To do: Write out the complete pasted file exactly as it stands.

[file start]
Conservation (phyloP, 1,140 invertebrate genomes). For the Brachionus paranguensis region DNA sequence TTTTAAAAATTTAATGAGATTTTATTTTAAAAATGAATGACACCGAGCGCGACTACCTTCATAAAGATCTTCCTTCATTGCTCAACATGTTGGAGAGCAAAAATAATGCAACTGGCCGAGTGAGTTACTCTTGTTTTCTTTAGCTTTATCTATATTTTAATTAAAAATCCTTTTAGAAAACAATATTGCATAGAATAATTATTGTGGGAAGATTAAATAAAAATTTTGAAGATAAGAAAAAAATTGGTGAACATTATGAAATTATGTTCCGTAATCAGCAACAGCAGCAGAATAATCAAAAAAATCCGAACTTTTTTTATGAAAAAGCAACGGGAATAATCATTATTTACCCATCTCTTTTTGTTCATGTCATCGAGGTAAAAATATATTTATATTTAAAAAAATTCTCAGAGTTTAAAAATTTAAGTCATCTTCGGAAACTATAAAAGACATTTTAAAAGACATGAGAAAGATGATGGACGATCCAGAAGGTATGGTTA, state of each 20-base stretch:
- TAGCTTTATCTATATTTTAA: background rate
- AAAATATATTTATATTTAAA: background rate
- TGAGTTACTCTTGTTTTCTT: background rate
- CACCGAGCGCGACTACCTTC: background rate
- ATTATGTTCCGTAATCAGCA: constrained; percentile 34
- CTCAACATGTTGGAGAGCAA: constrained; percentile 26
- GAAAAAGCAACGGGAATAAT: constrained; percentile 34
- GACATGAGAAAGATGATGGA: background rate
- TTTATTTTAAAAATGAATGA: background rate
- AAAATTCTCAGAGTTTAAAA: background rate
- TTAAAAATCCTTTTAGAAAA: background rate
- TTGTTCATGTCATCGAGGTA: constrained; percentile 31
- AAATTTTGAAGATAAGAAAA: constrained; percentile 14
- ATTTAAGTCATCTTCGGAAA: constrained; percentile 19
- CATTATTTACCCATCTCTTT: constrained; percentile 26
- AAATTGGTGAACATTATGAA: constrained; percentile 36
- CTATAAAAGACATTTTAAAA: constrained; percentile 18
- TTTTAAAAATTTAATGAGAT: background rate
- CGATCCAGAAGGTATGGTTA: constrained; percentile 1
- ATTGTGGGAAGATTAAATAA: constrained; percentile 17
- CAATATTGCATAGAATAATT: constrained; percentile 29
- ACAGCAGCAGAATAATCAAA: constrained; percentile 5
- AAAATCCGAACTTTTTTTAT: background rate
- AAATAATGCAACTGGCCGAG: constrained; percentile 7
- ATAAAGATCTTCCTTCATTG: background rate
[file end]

Conservation (phyloP, 1,140 invertebrate genomes). For the Brachionus paranguensis region DNA sequence TTTTAAAAATTTAATGAGATTTTATTTTAAAAATGAATGACACCGAGCGCGACTACCTTCATAAAGATCTTCCTTCATTGCTCAACATGTTGGAGAGCAAAAATAATGCAACTGGCCGAGTGAGTTACTCTTGTTTTCTTTAGCTTTATCTATATTTTAATTAAAAATCCTTTTAGAAAACAATATTGCATAGAATAATTATTGTGGGAAGATTAAATAAAAATTTTGAAGATAAGAAAAAAATTGGTGAACATTATGAAATTATGTTCCGTAATCAGCAACAGCAGCAGAATAATCAAAAAAATCCGAACTTTTTTTATGAAAAAGCAACGGGAATAATCATTATTTACCCATCTCTTTTTGTTCATGTCATCGAGGTAAAAATATATTTATATTTAAAAAAATTCTCAGAGTTTAAAAATTTAAGTCATCTTCGGAAACTATAAAAGACATTTTAAAAGACATGAGAAAGATGATGGACGATCCAGAAGGTATGGTTA, state of each 20-base stretch:
- TAGCTTTATCTATATTTTAA: background rate
- AAAATATATTTATATTTAAA: background rate
- TGAGTTACTCTTGTTTTCTT: background rate
- CACCGAGCGCGACTACCTTC: background rate
- ATTATGTTCCGTAATCAGCA: constrained; percentile 34
- CTCAACATGTTGGAGAGCAA: constrained; percentile 26
- GAAAAAGCAACGGGAATAAT: constrained; percentile 34
- GACATGAGAAAGATGATGGA: background rate
- TTTATTTTAAAAATGAATGA: background rate
- AAAATTCTCAGAGTTTAAAA: background rate
- TTAAAAATCCTTTTAGAAAA: background rate
- TTGTTCATGTCATCGAGGTA: constrained; percentile 31
- AAATTTTGAAGATAAGAAAA: constrained; percentile 14
- ATTTAAGTCATCTTCGGAAA: constrained; percentile 19
- CATTATTTACCCATCTCTTT: constrained; percentile 26
- AAATTGGTGAACATTATGAA: constrained; percentile 36
- CTATAAAAGACATTTTAAAA: constrained; percentile 18
- TTTTAAAAATTTAATGAGAT: background rate
- CGATCCAGAAGGTATGGTTA: constrained; percentile 1
- ATTGTGGGAAGATTAAATAA: constrained; percentile 17
- CAATATTGCATAGAATAATT: constrained; percentile 29
- ACAGCAGCAGAATAATCAAA: constrained; percentile 5
- AAAATCCGAACTTTTTTTAT: background rate
- AAATAATGCAACTGGCCGAG: constrained; percentile 7
- ATAAAGATCTTCCTTCATTG: background rate